Tonight I drove by a mega-church with giant expensive road signs and greeters in Santa hats trying to convince people to turn in. I was part of a church like that for many years. I played parts in the Christmas productions. I sang the solos. I passed out the rave cards to neighbors. I never imagined I would one day be a person without a church, who would drive by the enthusiastic greeters and wince.
We went to a progressive church tonight where we know the pastor but the liturgical style is not familiar to me. I miss the charismatic worship of my old church history but I don’t miss the judgement. During “pass the peace” I didn’t know what to do, and the lady in front of me didn’t either and said so. And then she cried through all of the songs. I don’t know her story except that I could see there was some church baggage. I wondered how many of us felt that today.

I don’t have a bow to wrap this story with. This season is hard for a lot of us. I still wonder and marvel at the person of Jesus. I sang Silent Night with my family and in a room full of people and felt a sense of community and corporate peace that I haven’t in while. I miss church and I don’t. I’m okay with it and I’m not.

18 years of Christmas Eve brunches with this crew. Missing you @timtaber @tracy_albrecht_taber

Holiday Fun

The kids and I had a great holiday season full of many of our favorite traditions. It’s funny how much my kids have come to love traditions – I think they appreciate that while our family has changed, our holiday rhythms have not.

We started by going to Winter Fest OC – a holiday extravaganza at the fairgrounds of Orange County.  This was our third year going and we always have so much fun. There is sledding, fair rides, holiday lights and food . . . but my kids love the tents of snow play most of all.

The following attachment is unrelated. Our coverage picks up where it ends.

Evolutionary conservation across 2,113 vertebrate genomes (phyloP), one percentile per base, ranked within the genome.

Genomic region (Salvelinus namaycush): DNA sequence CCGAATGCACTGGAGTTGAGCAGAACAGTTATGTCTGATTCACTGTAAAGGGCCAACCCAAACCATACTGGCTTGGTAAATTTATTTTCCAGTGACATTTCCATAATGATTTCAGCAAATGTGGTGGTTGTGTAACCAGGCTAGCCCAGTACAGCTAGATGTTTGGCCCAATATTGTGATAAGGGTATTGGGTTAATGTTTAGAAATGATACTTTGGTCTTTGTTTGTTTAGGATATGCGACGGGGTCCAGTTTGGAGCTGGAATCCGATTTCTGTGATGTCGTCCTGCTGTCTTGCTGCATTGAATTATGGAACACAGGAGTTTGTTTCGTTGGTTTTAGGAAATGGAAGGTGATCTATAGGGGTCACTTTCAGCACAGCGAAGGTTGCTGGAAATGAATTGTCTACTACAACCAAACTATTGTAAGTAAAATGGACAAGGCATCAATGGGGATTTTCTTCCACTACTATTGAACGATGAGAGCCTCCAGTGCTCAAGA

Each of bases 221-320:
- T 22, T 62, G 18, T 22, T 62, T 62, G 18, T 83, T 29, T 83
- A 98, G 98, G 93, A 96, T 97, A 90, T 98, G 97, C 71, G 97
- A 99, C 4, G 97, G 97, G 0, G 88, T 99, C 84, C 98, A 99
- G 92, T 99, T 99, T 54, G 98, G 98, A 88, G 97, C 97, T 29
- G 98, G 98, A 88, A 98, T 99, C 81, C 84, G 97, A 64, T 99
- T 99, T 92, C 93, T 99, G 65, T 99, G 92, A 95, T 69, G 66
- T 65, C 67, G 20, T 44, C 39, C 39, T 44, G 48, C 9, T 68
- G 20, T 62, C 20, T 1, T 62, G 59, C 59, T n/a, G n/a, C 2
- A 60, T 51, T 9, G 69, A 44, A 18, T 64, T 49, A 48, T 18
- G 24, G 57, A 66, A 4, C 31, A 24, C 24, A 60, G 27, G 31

We went with friends and these SoCal kids spent a lot of time throwing snowballs at each other. We also let them split off from us and ride all of the gut-punch roller coasters, which I was happy to skip. We had some hot chocolate and some fair food, and went home tired but happy.

We also hosted our annual Buddy the Elf Spaghetti Bar. This has become another favorite. I make tons of spaghetii and then let the kids and their friends top it with candy and syrup just like Buddy does in the movie. (I also make marinara and meatballs for the less brave adults.)


I also went to my (former) inlaws to open gifts with them. I’m thankful for inlaws who have remained family despite our divorce.

Our neighbor hosted a pretty epic white elephant exchange, to which I brought my enneagram 3 A-game, and I think India went home the winner.

We had our Christmas Eve brunch with the same friends we’ve had brunch with for 18 years running. Such a treasured tradition.


And Christmas morning, we did our usual routine of opening stockings followed by a slow breakfast, and then opening presents.

To quote @markhowerton: “Yes, matching pj’s. We’re divorced, not barbarians.” 😂

And then we spend the afternoon cleaning up and packing for our trip to Tokyo the day after Christmas. I can’t wait to share those photos with you!

Wednesday’s Child: Gabriella, Emma, Diego, Antonio, and Jackson

Every Wednesday I feature a child recently highlighted by a local Wednesday’s Child newscast to share the stories of children from around the country who are waiting for a family. My hope is that this can broaden exposure for the children highlighted, but also serve as a reminder that these children represent thousands of children currently in the foster-care system. Perhaps their stories will inspire you to consider opening your home to a child needing a family. For more information and to learn about other waiting children, visit AdoptUsKids.

SELF-CARE AND STAYING SANE DURING THE HOLIDAYS | SELFIE, EPISODE 63

While holiday stress may be peak #firstworldproblems, it’s also a very real phenomenon for many of us. Between school commitments, trying to be extra at buying the most meaningful gifts, maintaining boundaries with difficult relatives and overscheduling woes, Kristen and Sarah are sharing how they are keeping themselves sane this season.

In this episode we talked about:

Sarah’s holiday stress meditations: